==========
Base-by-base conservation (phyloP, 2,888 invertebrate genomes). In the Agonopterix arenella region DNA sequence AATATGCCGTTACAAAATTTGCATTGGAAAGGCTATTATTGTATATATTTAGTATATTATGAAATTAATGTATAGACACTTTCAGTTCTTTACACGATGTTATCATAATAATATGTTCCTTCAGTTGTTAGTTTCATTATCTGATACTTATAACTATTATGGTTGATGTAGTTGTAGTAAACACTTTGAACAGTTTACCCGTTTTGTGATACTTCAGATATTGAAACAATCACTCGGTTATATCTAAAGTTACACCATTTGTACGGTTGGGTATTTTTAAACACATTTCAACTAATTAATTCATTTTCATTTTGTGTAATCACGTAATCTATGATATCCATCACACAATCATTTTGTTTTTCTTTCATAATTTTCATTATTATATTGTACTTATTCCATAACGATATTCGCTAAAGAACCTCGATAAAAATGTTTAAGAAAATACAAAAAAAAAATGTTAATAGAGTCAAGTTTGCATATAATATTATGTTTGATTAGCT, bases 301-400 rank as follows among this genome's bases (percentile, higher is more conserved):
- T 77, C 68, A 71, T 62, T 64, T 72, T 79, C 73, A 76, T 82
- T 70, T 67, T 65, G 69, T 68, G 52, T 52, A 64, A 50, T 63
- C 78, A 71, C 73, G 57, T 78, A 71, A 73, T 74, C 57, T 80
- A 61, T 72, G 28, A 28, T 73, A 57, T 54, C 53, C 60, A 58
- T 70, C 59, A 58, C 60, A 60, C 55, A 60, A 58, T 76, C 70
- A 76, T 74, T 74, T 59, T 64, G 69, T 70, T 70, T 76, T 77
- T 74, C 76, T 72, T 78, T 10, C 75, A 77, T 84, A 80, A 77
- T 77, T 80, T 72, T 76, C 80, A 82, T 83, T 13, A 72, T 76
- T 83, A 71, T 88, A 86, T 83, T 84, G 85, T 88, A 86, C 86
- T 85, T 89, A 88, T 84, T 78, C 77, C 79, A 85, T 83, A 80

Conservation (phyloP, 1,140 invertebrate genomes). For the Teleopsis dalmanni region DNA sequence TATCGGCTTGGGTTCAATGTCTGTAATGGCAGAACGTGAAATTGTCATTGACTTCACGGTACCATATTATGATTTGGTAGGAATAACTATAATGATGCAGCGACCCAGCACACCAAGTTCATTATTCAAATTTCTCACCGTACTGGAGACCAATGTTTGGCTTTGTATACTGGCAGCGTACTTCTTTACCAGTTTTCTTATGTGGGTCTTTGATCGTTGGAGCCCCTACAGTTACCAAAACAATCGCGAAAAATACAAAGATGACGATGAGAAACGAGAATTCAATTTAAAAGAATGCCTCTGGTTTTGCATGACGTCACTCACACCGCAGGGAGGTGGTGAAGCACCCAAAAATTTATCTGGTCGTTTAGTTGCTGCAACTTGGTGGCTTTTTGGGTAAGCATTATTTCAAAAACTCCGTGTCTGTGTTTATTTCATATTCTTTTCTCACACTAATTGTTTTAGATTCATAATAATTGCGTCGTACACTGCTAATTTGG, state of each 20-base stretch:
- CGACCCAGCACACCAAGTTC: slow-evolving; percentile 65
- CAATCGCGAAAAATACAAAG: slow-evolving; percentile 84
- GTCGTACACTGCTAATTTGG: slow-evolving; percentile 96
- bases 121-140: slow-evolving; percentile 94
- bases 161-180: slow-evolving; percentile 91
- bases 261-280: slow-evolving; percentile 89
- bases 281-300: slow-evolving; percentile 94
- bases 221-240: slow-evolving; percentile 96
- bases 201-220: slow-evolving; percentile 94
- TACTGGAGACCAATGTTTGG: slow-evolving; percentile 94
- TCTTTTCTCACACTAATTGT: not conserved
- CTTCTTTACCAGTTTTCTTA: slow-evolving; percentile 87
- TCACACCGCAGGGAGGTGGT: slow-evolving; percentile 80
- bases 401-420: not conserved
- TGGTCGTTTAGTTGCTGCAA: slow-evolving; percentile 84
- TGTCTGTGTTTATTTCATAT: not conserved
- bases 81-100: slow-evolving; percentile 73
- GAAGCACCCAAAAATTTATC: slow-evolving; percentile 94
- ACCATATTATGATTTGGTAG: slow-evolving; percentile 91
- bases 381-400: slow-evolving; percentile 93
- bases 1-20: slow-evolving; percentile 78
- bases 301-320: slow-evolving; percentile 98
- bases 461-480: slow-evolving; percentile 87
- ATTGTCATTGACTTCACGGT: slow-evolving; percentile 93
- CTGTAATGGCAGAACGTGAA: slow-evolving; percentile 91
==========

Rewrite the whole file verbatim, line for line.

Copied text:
Base-by-base conservation (phyloP, 2,888 invertebrate genomes). In the Agonopterix arenella region DNA sequence AATATGCCGTTACAAAATTTGCATTGGAAAGGCTATTATTGTATATATTTAGTATATTATGAAATTAATGTATAGACACTTTCAGTTCTTTACACGATGTTATCATAATAATATGTTCCTTCAGTTGTTAGTTTCATTATCTGATACTTATAACTATTATGGTTGATGTAGTTGTAGTAAACACTTTGAACAGTTTACCCGTTTTGTGATACTTCAGATATTGAAACAATCACTCGGTTATATCTAAAGTTACACCATTTGTACGGTTGGGTATTTTTAAACACATTTCAACTAATTAATTCATTTTCATTTTGTGTAATCACGTAATCTATGATATCCATCACACAATCATTTTGTTTTTCTTTCATAATTTTCATTATTATATTGTACTTATTCCATAACGATATTCGCTAAAGAACCTCGATAAAAATGTTTAAGAAAATACAAAAAAAAAATGTTAATAGAGTCAAGTTTGCATATAATATTATGTTTGATTAGCT, bases 301-400 rank as follows among this genome's bases (percentile, higher is more conserved):
- T 77, C 68, A 71, T 62, T 64, T 72, T 79, C 73, A 76, T 82
- T 70, T 67, T 65, G 69, T 68, G 52, T 52, A 64, A 50, T 63
- C 78, A 71, C 73, G 57, T 78, A 71, A 73, T 74, C 57, T 80
- A 61, T 72, G 28, A 28, T 73, A 57, T 54, C 53, C 60, A 58
- T 70, C 59, A 58, C 60, A 60, C 55, A 60, A 58, T 76, C 70
- A 76, T 74, T 74, T 59, T 64, G 69, T 70, T 70, T 76, T 77
- T 74, C 76, T 72, T 78, T 10, C 75, A 77, T 84, A 80, A 77
- T 77, T 80, T 72, T 76, C 80, A 82, T 83, T 13, A 72, T 76
- T 83, A 71, T 88, A 86, T 83, T 84, G 85, T 88, A 86, C 86
- T 85, T 89, A 88, T 84, T 78, C 77, C 79, A 85, T 83, A 80

Conservation (phyloP, 1,140 invertebrate genomes). For the Teleopsis dalmanni region DNA sequence TATCGGCTTGGGTTCAATGTCTGTAATGGCAGAACGTGAAATTGTCATTGACTTCACGGTACCATATTATGATTTGGTAGGAATAACTATAATGATGCAGCGACCCAGCACACCAAGTTCATTATTCAAATTTCTCACCGTACTGGAGACCAATGTTTGGCTTTGTATACTGGCAGCGTACTTCTTTACCAGTTTTCTTATGTGGGTCTTTGATCGTTGGAGCCCCTACAGTTACCAAAACAATCGCGAAAAATACAAAGATGACGATGAGAAACGAGAATTCAATTTAAAAGAATGCCTCTGGTTTTGCATGACGTCACTCACACCGCAGGGAGGTGGTGAAGCACCCAAAAATTTATCTGGTCGTTTAGTTGCTGCAACTTGGTGGCTTTTTGGGTAAGCATTATTTCAAAAACTCCGTGTCTGTGTTTATTTCATATTCTTTTCTCACACTAATTGTTTTAGATTCATAATAATTGCGTCGTACACTGCTAATTTGG, state of each 20-base stretch:
- CGACCCAGCACACCAAGTTC: slow-evolving; percentile 65
- CAATCGCGAAAAATACAAAG: slow-evolving; percentile 84
- GTCGTACACTGCTAATTTGG: slow-evolving; percentile 96
- bases 121-140: slow-evolving; percentile 94
- bases 161-180: slow-evolving; percentile 91
- bases 261-280: slow-evolving; percentile 89
- bases 281-300: slow-evolving; percentile 94
- bases 221-240: slow-evolving; percentile 96
- bases 201-220: slow-evolving; percentile 94
- TACTGGAGACCAATGTTTGG: slow-evolving; percentile 94
- TCTTTTCTCACACTAATTGT: not conserved
- CTTCTTTACCAGTTTTCTTA: slow-evolving; percentile 87
- TCACACCGCAGGGAGGTGGT: slow-evolving; percentile 80
- bases 401-420: not conserved
- TGGTCGTTTAGTTGCTGCAA: slow-evolving; percentile 84
- TGTCTGTGTTTATTTCATAT: not conserved
- bases 81-100: slow-evolving; percentile 73
- GAAGCACCCAAAAATTTATC: slow-evolving; percentile 94
- ACCATATTATGATTTGGTAG: slow-evolving; percentile 91
- bases 381-400: slow-evolving; percentile 93
- bases 1-20: slow-evolving; percentile 78
- bases 301-320: slow-evolving; percentile 98
- bases 461-480: slow-evolving; percentile 87
- ATTGTCATTGACTTCACGGT: slow-evolving; percentile 93
- CTGTAATGGCAGAACGTGAA: slow-evolving; percentile 91